• Dr. Kelikian operated on Bob Dole and lifted him up when he needed it, encouraging him to focus on what he had – not what he had lost

Making decisions as a leader often requires taking criticism – and collaborating with those who may have different views [12:55]

  • You have to do what’s right – even if it is opposed by your friends; that requires courage

  • As a leader in the Senate, Bob Dole collaborated with people who held very different views - but he recognized that he needed that cooperation

Bob Dole’s leadership style includes an important - but sometimes overlooked - component: humor [15:45]

  • Telling a few stories - especially funny stories - keeps people engaged

  • Too often today, we utilize bombast, outrage, controversy, and conflict to keep people awake; humor is a much healthier way to achieve that goal

  • Bob Dole was able to appreciate the impression that Norm MacDonald did of him on Saturday Night Live

“Laughing (Almost) All the Way to the White House,” seeing possibilities, and reflecting on the life of a good friend [17:30]

Stanford Business School’s class on humor in business [read more about it here:] [17:30]

  • We haven’t explored humor as a component of leadership on By Example - but there are business leaders and thinkers who have been talking about the benefits of humor in leadership for a long time

  • Leaders who leverage humor are more likely to produce innovative solutions, have a competitive advantage against their peers, have higher retention rates for employees, and have teams that are more resilient to stress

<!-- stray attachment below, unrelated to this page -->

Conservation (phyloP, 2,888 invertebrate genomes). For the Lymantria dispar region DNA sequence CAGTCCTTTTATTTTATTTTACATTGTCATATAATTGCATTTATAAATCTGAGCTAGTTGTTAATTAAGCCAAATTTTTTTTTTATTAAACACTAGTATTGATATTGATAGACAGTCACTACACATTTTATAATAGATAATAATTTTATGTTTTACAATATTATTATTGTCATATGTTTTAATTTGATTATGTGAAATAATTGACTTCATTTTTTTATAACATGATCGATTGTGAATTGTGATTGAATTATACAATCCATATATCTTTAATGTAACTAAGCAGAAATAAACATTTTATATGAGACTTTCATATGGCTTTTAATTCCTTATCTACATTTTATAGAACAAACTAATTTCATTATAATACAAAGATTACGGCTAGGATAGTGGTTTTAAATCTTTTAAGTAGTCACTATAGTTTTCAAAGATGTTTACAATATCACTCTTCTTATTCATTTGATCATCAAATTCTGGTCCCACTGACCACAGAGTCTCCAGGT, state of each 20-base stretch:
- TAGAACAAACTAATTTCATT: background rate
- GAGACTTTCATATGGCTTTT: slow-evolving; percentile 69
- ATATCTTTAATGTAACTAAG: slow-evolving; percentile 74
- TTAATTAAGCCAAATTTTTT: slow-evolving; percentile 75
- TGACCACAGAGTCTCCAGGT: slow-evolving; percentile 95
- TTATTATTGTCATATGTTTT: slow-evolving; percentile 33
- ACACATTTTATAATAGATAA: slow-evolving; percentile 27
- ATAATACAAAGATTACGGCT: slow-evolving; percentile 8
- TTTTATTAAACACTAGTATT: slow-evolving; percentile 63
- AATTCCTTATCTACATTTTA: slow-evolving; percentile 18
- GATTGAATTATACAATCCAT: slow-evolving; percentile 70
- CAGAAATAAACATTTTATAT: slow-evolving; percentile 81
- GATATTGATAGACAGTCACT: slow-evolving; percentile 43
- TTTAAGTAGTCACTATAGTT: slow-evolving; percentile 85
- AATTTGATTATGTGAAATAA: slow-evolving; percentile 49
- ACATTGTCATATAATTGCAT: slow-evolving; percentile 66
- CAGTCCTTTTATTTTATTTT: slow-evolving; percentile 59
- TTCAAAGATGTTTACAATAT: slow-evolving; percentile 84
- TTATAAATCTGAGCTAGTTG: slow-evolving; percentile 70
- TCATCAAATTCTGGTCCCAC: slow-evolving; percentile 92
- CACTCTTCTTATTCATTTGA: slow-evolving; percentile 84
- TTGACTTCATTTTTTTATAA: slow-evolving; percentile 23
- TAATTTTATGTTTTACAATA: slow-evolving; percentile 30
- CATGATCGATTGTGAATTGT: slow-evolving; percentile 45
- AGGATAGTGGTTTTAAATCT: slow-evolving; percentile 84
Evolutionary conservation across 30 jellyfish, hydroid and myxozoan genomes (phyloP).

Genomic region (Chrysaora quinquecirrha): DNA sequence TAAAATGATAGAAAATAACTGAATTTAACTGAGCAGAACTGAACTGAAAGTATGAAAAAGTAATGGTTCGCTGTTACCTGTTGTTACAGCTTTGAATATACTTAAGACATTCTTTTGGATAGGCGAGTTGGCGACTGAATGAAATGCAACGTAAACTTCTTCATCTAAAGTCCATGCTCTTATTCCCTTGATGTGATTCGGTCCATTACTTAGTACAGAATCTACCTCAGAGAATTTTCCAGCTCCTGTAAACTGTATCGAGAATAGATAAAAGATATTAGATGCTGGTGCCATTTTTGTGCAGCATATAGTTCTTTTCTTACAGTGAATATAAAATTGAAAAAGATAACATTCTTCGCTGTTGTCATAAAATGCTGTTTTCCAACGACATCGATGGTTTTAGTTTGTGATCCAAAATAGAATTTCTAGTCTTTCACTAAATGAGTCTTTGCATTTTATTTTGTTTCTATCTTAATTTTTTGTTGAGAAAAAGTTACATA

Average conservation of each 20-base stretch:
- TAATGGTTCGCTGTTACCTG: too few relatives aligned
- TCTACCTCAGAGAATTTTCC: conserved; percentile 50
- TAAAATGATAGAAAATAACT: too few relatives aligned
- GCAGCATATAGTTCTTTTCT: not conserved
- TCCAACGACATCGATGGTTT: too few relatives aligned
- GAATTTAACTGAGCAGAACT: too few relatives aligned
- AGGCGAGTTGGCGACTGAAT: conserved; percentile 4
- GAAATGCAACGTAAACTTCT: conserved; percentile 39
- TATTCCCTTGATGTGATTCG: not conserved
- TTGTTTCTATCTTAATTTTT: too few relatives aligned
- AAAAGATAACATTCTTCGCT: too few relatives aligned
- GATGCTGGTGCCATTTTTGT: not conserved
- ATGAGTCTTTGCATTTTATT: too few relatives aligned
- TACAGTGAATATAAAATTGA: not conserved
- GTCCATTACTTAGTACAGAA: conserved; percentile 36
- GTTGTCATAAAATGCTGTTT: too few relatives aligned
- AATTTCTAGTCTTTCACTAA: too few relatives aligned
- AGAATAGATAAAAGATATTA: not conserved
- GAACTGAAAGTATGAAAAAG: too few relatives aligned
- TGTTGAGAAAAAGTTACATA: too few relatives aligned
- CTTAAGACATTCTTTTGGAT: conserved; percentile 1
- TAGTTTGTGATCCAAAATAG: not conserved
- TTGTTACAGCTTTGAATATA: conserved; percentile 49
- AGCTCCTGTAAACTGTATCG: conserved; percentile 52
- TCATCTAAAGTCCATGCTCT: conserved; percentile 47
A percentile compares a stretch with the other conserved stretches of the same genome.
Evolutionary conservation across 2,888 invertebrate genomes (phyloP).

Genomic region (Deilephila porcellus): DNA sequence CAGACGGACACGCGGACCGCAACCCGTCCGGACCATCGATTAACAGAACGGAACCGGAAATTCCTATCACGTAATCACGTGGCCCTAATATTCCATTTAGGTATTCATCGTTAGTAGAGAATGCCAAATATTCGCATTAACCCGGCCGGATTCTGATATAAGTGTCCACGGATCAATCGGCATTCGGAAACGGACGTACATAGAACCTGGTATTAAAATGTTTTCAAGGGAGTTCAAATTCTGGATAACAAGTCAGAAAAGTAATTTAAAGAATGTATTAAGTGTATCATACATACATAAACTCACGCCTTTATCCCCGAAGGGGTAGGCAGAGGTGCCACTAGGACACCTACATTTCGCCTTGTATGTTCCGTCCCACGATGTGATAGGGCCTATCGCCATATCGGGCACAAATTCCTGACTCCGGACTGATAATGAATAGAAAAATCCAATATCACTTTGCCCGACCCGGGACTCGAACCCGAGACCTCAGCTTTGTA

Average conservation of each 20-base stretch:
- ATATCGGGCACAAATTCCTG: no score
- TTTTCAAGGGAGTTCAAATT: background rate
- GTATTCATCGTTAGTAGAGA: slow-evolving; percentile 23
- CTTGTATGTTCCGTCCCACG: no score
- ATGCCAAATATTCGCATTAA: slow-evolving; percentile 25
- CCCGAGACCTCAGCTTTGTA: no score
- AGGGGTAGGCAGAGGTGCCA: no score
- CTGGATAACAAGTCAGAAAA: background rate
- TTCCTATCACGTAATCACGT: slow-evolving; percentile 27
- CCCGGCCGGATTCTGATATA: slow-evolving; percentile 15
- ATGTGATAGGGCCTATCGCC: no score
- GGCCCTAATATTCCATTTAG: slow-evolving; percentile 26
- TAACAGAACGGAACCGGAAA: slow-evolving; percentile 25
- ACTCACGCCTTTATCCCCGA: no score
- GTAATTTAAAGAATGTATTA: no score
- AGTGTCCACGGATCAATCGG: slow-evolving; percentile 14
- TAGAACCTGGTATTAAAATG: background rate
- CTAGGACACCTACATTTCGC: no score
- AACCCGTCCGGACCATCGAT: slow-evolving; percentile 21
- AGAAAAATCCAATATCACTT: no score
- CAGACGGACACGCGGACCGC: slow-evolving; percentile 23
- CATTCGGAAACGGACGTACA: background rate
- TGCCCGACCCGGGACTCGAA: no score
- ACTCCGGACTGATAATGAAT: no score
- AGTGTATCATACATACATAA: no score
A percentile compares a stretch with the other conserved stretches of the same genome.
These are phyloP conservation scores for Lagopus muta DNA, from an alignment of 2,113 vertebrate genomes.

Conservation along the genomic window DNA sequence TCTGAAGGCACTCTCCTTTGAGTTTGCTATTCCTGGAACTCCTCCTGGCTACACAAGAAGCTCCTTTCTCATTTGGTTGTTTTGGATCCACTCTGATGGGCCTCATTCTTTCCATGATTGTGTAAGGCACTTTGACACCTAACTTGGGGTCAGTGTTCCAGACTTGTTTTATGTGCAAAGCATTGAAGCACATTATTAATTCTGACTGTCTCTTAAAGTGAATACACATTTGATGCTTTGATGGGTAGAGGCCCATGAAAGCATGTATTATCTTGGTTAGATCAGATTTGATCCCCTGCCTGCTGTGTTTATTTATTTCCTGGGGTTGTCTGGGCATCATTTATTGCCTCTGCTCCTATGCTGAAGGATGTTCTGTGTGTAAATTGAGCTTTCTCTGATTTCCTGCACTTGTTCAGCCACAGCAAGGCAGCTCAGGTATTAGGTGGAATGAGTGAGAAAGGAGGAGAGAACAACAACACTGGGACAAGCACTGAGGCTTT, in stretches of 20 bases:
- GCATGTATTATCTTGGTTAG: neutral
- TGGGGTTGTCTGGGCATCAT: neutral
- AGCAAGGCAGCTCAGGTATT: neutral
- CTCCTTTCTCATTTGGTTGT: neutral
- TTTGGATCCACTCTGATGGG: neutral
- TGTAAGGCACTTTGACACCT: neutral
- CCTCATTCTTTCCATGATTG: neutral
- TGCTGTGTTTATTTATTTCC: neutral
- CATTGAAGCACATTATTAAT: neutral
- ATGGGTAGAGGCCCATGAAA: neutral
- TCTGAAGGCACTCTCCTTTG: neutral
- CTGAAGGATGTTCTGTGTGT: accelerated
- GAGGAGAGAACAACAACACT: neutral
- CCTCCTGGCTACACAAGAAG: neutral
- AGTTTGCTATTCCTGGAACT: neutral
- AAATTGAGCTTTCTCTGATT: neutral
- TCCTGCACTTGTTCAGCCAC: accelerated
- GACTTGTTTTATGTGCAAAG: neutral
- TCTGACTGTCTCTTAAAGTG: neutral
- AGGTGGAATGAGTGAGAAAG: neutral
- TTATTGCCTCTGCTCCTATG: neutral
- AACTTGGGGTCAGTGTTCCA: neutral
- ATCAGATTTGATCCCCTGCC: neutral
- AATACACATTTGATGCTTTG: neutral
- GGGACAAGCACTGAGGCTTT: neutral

• We fall off a “humor cliff” around 23 and have to be really thoughtful about how to bring humor back into our day-to-day lives

  • “Punching down” isn’t very effective - but self-deprecating humor has a great track record

  • Bob Dole wrote two books about humor and political history [check out “Great Presidential Wit - I Wish I Was in the Book” here: and “Great Political Wit - Laughing (Almost) All the Way to the White House” here:]

If you change one life during your life, you’re a winner

The importance of optimism and seeing possibilities [22:15]

  • When faced with challenges, you have to choose to be optimistic - to see the possibilities in front of you and lift up those around you

  • Bob Dole was lifted up by Dr. Kelekian, who helped him see the possibilities in his life beyond his injury

  • Carly started her career as a secretary at a small, nine-person real estate firm - and two men noticed her intelligence and work ethic and invited her to learn more about business; they saw possibilities in her that unlocked her potential

Bob Dole and Carly share a reflection about the life of a good friend and great leader, John McCain [27:27]

  • Bob Dole was randomly given John McCain’s POW bracelet when McCain was a POW during Vietnam; they had an opportunity to talk about that when both men were in the Senate

  • Bob Dole reflects on the fact that: “John was an independent voice and wasn’t any question about where he stood”

  • Bob Dole and Carly both share reflections about his great leadership - but neither person focused on his title

“America’s Veteran” and introducing John Kemp [32:20]

Bob Dole spends many Saturdays visiting with veterans [32:20]

  • Since it was built, Bob Dole has been going to the WWII Memorial every Saturday morning when the weather is nice to greet Veteran Honor Flights

  • Carly reflects on what it must mean to the veterans to meet Bob Dole, but Bob Dole emphasizes he is excited to hear their stories (and is surprised to learn how much they know about him)

  • His service has earned him the title: “America’s Veteran”

Bob Dole introduced us to John Kemp, a man he cites as a a consummate example of courage and leadership [38:50]

  • John Kemp was born without arms and legs and serves as an incredible inspiration and leader in the disability services community

  • He is a reminder that leadership is not about how you look or your circumstances - it is about the characteristics you display, the character you hold, and what you choose to do with those things to help others

  • You can listen to the John Kemp epsiode on iTunes: